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The Upper Cretaceous Eagle Sandstone of central Montana was deposited during a general eastward progradation of the western shoreline of the narrow, north-south-trending Western Interior epicontinental seaway. Cordilleran highlands to the west were episodically uplifted, and provided the main source for sediments deposited in the seaway.
On the Central Montana uplift, the lower member of the Eagle consists predominantly of very fine-grained sandstone, which is exposed as a thick (average 100 ft, 30 m), continuous topographic rim. This sandstone gradationally overlies shales of the Telegraph Creek Formation. Within the rim, resistant beds and concretions of calcite-cemented sandstone define several smaller units, which can be traced laterally over distances of several miles. These units maintain fairly uniform thicknesses from north to south. However, in an east-west direction, the units thin, are imbricated, and become younger to the west. Excellent exposures of these imbricated lenses occur along a rim that extends 12 mi (19 km) southwest from the town of Winnett.
Although the sandstone of the lower member is very fine-grained throughout the rim, systematic changes occur within a single lens. These changes include: (1) thinning and grading into shale and siltstone to the southwest: (2) bioturbation decreasing upward and to the northeast; (3) oblique Asterosoma burrows predominating in the lower part of each lens and to the southwest, with horizontal Ophiomorpha burrows being more common in the middle part of each lens and to the northeast; (4) parallel bedding and hummocky cross-stratification successively occurring in the upper part of each lens and to the northeast; and (5) relatively straight-crested symmetrical ripples generally capping each lens. The sedimentary structures within each lens indicate increasing energy and shoaling upward, bu do not indicate subaerial exposure.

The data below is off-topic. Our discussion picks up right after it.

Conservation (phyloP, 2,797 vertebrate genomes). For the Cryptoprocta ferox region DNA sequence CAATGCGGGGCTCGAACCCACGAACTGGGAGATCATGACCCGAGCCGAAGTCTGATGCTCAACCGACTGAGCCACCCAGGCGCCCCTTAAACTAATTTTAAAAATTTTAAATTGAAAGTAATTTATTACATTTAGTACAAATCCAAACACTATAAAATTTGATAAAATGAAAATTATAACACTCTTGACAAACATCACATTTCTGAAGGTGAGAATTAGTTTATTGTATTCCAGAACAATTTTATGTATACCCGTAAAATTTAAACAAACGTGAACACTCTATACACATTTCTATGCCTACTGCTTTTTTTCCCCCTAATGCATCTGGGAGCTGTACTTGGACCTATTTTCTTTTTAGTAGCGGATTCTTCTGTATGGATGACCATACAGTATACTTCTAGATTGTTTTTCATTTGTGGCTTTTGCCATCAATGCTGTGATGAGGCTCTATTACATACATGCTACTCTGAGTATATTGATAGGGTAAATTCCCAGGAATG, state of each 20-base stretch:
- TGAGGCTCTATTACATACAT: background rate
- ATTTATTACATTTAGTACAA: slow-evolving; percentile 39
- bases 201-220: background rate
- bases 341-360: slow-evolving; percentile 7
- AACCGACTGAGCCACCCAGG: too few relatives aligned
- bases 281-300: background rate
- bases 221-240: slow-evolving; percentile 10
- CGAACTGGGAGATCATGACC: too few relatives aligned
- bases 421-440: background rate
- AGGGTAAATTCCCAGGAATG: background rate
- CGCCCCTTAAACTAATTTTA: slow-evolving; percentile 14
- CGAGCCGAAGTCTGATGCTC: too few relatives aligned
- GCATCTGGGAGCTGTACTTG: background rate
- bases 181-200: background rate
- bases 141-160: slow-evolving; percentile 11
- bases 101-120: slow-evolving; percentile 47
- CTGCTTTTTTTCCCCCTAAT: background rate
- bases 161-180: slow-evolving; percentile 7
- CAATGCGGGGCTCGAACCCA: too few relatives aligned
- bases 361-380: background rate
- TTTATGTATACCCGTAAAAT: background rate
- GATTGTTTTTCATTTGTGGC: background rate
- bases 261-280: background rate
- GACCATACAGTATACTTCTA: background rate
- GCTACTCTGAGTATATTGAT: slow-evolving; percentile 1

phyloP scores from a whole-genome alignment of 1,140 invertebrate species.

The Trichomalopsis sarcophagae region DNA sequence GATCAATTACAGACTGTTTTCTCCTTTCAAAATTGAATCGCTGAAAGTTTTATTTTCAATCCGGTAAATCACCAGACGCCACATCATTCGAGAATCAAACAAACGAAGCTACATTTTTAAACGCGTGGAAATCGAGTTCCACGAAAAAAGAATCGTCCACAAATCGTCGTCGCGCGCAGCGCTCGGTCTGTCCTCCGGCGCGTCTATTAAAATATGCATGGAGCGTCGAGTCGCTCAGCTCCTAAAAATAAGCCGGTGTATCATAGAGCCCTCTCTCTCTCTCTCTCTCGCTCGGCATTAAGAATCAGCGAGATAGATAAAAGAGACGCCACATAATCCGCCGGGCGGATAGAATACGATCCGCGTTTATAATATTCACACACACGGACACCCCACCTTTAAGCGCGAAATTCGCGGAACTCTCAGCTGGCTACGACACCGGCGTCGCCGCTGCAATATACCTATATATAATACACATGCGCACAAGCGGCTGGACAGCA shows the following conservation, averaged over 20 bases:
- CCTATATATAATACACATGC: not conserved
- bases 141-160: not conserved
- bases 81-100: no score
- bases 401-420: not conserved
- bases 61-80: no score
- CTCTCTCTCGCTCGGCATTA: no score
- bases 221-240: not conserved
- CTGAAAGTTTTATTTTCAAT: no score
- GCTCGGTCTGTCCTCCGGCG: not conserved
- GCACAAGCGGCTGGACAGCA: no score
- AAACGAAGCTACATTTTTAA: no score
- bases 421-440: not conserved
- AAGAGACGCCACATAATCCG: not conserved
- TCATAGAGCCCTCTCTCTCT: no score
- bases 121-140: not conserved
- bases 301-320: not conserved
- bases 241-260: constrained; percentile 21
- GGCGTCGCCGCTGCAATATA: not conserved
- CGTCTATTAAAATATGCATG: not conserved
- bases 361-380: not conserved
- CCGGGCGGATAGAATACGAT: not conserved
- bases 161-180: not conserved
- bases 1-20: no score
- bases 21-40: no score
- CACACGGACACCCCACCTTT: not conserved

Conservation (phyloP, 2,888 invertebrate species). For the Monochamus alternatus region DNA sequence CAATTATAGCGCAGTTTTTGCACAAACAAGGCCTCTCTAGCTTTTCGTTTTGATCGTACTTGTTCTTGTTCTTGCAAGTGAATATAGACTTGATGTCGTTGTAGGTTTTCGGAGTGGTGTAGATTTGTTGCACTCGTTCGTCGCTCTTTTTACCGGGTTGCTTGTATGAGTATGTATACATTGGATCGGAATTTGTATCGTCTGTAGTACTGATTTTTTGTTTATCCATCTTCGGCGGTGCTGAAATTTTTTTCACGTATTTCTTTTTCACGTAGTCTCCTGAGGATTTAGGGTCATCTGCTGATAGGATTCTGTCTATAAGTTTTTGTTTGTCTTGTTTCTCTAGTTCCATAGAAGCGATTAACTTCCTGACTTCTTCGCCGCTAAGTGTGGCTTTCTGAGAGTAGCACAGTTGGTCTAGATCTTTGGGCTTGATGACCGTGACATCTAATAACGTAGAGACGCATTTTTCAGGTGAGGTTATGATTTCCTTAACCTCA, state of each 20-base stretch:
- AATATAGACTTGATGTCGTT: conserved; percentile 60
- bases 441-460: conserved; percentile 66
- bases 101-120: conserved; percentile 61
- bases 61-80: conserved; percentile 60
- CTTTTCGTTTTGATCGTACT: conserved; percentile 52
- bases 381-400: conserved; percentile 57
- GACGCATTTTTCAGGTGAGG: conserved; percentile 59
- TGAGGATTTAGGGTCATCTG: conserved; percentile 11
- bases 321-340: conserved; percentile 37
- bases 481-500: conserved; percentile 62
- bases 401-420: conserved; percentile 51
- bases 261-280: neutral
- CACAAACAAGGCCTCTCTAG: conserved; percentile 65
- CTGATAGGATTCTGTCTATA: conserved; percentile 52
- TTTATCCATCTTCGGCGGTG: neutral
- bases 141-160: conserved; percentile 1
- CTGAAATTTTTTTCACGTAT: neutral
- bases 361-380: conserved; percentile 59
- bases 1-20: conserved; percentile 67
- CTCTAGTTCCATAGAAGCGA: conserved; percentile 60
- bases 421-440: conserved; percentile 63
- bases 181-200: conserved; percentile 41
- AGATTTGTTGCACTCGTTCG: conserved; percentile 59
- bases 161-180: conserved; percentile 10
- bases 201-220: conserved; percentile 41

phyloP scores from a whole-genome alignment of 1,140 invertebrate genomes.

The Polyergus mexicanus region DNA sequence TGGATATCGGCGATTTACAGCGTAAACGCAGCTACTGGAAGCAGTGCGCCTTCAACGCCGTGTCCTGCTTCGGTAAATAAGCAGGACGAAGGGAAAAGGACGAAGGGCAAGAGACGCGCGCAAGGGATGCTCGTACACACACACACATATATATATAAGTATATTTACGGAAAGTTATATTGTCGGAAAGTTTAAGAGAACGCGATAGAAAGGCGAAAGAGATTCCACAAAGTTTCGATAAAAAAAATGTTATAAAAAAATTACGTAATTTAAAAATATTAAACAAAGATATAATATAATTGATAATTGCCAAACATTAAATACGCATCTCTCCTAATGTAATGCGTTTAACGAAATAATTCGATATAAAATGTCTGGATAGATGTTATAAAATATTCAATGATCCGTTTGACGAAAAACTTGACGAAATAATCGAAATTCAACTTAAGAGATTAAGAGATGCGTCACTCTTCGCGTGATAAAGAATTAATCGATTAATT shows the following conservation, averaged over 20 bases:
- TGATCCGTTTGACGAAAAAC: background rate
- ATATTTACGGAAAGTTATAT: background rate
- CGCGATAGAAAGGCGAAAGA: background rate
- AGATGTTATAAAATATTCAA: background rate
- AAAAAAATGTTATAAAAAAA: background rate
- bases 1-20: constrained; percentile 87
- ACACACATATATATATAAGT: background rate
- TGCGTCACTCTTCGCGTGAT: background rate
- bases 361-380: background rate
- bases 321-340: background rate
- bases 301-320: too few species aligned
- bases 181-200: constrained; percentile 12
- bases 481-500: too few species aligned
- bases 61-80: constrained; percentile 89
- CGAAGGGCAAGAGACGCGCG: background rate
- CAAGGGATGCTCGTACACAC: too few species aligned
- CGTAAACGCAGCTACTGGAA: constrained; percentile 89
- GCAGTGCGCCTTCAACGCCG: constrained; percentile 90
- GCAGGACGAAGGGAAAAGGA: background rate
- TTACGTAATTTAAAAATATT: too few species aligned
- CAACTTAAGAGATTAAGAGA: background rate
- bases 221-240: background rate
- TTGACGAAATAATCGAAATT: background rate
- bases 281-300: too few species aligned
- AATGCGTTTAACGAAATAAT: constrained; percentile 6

The lenses in the lower member are interpreted as landward-prograding (westward) sand ridges that were deposited on the inner shelf at distances of tens of miles from the shoreline. Laterally equivalent coastal sandstones of the Virgelle Sandstone Member prograded seaward (eastward) at this same time. The lenses are elongated in a north-south direction, generally parallel to the coast. However, the exact geometry of individual ridges is unknown. After bypassing the shoreface zone, the sand probably was transported parallel to the shoreline by geostrophic currents driven by wind-forcing. Storm waves reworked the upper, seaward-facing slopes of the ridges, whereas landward-facing parts of the ridges were more protected and subjected to bioturbation.
Ridges that occur on the Central Montana uplift are comparable in many aspects to sand ridges on the modern Atlantic inner shelf. However, the modern sand ridges differ from those of the Eagle in two ways: (1) they occur at angles oblique to the shoreline, and (2) they resulted from "shoreface detachment" during the Holocene transgression.
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